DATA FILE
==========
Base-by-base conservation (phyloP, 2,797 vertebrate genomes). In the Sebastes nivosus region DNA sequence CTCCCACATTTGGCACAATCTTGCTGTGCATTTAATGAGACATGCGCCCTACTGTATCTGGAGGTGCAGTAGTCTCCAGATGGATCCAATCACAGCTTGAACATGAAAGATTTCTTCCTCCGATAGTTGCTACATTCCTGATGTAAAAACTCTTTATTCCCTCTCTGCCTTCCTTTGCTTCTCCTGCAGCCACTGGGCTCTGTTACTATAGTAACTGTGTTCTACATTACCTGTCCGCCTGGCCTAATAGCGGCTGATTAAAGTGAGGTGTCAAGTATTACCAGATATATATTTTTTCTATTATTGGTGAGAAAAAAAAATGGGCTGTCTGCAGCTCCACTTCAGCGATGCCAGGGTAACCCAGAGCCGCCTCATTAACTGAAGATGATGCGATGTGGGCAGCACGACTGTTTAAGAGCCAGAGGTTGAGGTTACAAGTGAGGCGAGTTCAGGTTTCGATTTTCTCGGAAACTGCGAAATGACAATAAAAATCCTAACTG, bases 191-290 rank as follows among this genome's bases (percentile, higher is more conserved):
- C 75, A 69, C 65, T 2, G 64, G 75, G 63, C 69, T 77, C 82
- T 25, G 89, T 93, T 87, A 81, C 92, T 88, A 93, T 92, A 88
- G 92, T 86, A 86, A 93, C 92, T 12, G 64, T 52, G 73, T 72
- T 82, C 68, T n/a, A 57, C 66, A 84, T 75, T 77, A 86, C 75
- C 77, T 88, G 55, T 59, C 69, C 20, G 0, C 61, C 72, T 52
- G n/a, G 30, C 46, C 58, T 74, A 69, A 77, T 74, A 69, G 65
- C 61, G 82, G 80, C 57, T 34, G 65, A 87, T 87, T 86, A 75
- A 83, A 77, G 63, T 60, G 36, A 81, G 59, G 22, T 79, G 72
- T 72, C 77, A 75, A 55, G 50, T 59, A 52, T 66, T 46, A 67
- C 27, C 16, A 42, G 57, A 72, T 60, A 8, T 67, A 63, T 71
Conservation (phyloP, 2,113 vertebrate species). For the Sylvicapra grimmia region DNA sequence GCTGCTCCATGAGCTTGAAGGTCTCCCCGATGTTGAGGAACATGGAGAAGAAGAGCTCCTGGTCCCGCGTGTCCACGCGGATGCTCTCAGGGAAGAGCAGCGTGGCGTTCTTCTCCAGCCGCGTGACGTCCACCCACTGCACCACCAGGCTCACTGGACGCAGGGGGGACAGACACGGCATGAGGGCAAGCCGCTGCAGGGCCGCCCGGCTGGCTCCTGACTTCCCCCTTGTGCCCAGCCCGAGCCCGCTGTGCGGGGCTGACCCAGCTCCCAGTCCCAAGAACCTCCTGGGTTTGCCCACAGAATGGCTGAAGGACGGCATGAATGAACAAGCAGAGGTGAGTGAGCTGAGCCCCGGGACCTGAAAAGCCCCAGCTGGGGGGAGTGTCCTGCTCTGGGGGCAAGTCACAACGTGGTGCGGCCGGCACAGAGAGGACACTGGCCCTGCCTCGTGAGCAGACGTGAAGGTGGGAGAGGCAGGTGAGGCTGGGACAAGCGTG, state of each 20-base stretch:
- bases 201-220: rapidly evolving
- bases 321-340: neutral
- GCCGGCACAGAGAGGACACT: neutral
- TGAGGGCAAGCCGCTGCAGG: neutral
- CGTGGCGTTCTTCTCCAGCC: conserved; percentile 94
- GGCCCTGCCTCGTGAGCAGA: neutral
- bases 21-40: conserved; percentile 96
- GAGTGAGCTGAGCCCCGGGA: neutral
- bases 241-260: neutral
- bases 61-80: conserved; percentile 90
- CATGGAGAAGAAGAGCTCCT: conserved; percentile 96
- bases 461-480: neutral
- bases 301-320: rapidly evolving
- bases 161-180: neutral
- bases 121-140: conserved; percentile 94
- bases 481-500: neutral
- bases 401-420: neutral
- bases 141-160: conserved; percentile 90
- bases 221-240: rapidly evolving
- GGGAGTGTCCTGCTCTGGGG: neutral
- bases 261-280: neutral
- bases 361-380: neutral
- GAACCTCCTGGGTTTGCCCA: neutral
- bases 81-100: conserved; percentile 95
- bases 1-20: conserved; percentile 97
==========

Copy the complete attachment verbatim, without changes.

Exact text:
Base-by-base conservation (phyloP, 2,797 vertebrate genomes). In the Sebastes nivosus region DNA sequence CTCCCACATTTGGCACAATCTTGCTGTGCATTTAATGAGACATGCGCCCTACTGTATCTGGAGGTGCAGTAGTCTCCAGATGGATCCAATCACAGCTTGAACATGAAAGATTTCTTCCTCCGATAGTTGCTACATTCCTGATGTAAAAACTCTTTATTCCCTCTCTGCCTTCCTTTGCTTCTCCTGCAGCCACTGGGCTCTGTTACTATAGTAACTGTGTTCTACATTACCTGTCCGCCTGGCCTAATAGCGGCTGATTAAAGTGAGGTGTCAAGTATTACCAGATATATATTTTTTCTATTATTGGTGAGAAAAAAAAATGGGCTGTCTGCAGCTCCACTTCAGCGATGCCAGGGTAACCCAGAGCCGCCTCATTAACTGAAGATGATGCGATGTGGGCAGCACGACTGTTTAAGAGCCAGAGGTTGAGGTTACAAGTGAGGCGAGTTCAGGTTTCGATTTTCTCGGAAACTGCGAAATGACAATAAAAATCCTAACTG, bases 191-290 rank as follows among this genome's bases (percentile, higher is more conserved):
- C 75, A 69, C 65, T 2, G 64, G 75, G 63, C 69, T 77, C 82
- T 25, G 89, T 93, T 87, A 81, C 92, T 88, A 93, T 92, A 88
- G 92, T 86, A 86, A 93, C 92, T 12, G 64, T 52, G 73, T 72
- T 82, C 68, T n/a, A 57, C 66, A 84, T 75, T 77, A 86, C 75
- C 77, T 88, G 55, T 59, C 69, C 20, G 0, C 61, C 72, T 52
- G n/a, G 30, C 46, C 58, T 74, A 69, A 77, T 74, A 69, G 65
- C 61, G 82, G 80, C 57, T 34, G 65, A 87, T 87, T 86, A 75
- A 83, A 77, G 63, T 60, G 36, A 81, G 59, G 22, T 79, G 72
- T 72, C 77, A 75, A 55, G 50, T 59, A 52, T 66, T 46, A 67
- C 27, C 16, A 42, G 57, A 72, T 60, A 8, T 67, A 63, T 71
Conservation (phyloP, 2,113 vertebrate species). For the Sylvicapra grimmia region DNA sequence GCTGCTCCATGAGCTTGAAGGTCTCCCCGATGTTGAGGAACATGGAGAAGAAGAGCTCCTGGTCCCGCGTGTCCACGCGGATGCTCTCAGGGAAGAGCAGCGTGGCGTTCTTCTCCAGCCGCGTGACGTCCACCCACTGCACCACCAGGCTCACTGGACGCAGGGGGGACAGACACGGCATGAGGGCAAGCCGCTGCAGGGCCGCCCGGCTGGCTCCTGACTTCCCCCTTGTGCCCAGCCCGAGCCCGCTGTGCGGGGCTGACCCAGCTCCCAGTCCCAAGAACCTCCTGGGTTTGCCCACAGAATGGCTGAAGGACGGCATGAATGAACAAGCAGAGGTGAGTGAGCTGAGCCCCGGGACCTGAAAAGCCCCAGCTGGGGGGAGTGTCCTGCTCTGGGGGCAAGTCACAACGTGGTGCGGCCGGCACAGAGAGGACACTGGCCCTGCCTCGTGAGCAGACGTGAAGGTGGGAGAGGCAGGTGAGGCTGGGACAAGCGTG, state of each 20-base stretch:
- bases 201-220: rapidly evolving
- bases 321-340: neutral
- GCCGGCACAGAGAGGACACT: neutral
- TGAGGGCAAGCCGCTGCAGG: neutral
- CGTGGCGTTCTTCTCCAGCC: conserved; percentile 94
- GGCCCTGCCTCGTGAGCAGA: neutral
- bases 21-40: conserved; percentile 96
- GAGTGAGCTGAGCCCCGGGA: neutral
- bases 241-260: neutral
- bases 61-80: conserved; percentile 90
- CATGGAGAAGAAGAGCTCCT: conserved; percentile 96
- bases 461-480: neutral
- bases 301-320: rapidly evolving
- bases 161-180: neutral
- bases 121-140: conserved; percentile 94
- bases 481-500: neutral
- bases 401-420: neutral
- bases 141-160: conserved; percentile 90
- bases 221-240: rapidly evolving
- GGGAGTGTCCTGCTCTGGGG: neutral
- bases 261-280: neutral
- bases 361-380: neutral
- GAACCTCCTGGGTTTGCCCA: neutral
- bases 81-100: conserved; percentile 95
- bases 1-20: conserved; percentile 97